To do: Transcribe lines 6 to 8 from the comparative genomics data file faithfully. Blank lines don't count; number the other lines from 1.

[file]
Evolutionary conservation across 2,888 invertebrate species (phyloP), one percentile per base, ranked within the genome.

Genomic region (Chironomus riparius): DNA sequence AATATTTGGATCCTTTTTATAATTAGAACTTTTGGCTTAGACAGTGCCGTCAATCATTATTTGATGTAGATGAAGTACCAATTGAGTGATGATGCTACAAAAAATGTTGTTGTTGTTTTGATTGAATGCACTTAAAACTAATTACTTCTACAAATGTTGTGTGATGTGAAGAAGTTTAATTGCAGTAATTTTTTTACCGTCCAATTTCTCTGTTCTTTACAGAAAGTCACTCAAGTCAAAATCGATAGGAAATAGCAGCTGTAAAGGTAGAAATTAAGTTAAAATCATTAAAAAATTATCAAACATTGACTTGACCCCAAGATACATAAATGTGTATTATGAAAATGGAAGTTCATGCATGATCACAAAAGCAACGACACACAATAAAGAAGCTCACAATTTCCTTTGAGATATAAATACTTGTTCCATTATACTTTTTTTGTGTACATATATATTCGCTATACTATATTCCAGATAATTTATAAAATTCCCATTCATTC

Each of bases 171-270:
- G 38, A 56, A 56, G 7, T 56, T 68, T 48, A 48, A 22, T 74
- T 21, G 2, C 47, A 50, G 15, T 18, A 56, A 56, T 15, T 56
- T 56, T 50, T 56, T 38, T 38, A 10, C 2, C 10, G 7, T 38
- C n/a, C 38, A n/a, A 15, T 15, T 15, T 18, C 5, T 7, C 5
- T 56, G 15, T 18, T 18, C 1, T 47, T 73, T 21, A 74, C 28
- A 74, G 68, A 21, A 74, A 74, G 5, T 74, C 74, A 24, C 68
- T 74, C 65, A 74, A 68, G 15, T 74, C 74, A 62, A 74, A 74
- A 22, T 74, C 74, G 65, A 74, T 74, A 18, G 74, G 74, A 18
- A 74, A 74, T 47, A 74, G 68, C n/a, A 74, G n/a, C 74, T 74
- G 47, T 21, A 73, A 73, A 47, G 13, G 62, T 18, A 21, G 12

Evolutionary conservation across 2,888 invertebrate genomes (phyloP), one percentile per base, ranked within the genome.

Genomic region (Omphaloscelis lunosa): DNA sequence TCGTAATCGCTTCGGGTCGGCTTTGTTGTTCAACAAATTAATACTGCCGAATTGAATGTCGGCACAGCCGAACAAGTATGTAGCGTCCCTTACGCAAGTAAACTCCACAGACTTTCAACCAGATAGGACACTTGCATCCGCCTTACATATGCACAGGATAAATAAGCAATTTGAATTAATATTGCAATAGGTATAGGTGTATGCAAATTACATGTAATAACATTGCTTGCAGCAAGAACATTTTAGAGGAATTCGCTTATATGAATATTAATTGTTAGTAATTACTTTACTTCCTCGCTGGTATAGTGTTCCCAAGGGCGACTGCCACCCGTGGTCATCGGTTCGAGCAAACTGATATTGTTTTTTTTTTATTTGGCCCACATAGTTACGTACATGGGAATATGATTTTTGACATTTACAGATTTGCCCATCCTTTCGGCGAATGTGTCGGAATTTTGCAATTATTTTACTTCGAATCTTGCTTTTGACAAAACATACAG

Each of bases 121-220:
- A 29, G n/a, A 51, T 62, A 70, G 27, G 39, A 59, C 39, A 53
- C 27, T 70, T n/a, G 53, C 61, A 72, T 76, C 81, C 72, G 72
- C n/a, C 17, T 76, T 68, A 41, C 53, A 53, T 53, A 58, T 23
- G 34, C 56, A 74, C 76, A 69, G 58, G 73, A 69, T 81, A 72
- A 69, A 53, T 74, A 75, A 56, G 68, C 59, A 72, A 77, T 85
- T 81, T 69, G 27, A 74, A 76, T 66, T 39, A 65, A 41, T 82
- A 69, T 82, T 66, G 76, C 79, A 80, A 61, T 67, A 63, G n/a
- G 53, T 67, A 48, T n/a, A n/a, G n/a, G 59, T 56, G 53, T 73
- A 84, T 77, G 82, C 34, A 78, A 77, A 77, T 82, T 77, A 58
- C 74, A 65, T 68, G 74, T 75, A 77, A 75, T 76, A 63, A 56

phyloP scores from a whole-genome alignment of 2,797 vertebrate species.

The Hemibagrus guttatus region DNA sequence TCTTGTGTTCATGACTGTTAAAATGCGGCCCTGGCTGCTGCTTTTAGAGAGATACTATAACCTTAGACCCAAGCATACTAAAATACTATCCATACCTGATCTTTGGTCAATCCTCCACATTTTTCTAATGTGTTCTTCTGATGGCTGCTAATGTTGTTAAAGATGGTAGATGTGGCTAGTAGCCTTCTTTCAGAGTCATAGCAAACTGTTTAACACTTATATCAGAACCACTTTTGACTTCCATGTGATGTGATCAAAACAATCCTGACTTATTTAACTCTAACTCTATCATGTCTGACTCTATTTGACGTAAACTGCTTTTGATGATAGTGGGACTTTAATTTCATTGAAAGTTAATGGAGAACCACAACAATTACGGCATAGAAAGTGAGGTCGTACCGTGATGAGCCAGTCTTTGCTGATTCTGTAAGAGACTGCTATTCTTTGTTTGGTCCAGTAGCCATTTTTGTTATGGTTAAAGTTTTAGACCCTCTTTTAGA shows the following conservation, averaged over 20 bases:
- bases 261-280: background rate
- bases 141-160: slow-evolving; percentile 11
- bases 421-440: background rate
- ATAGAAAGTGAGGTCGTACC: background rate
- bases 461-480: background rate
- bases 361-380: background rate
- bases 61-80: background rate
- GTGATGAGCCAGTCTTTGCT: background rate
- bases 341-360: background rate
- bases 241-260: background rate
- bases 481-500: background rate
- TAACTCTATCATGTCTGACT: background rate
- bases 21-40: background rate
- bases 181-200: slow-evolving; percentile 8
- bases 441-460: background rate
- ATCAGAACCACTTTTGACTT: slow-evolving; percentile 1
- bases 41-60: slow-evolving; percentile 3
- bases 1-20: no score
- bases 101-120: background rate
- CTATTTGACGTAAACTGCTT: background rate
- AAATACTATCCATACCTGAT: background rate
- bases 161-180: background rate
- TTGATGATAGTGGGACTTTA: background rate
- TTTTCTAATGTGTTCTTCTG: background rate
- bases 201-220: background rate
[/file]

- T 56, T 50, T 56, T 38, T 38, A 10, C 2, C 10, G 7, T 38
- C n/a, C 38, A n/a, A 15, T 15, T 15, T 18, C 5, T 7, C 5
- T 56, G 15, T 18, T 18, C 1, T 47, T 73, T 21, A 74, C 28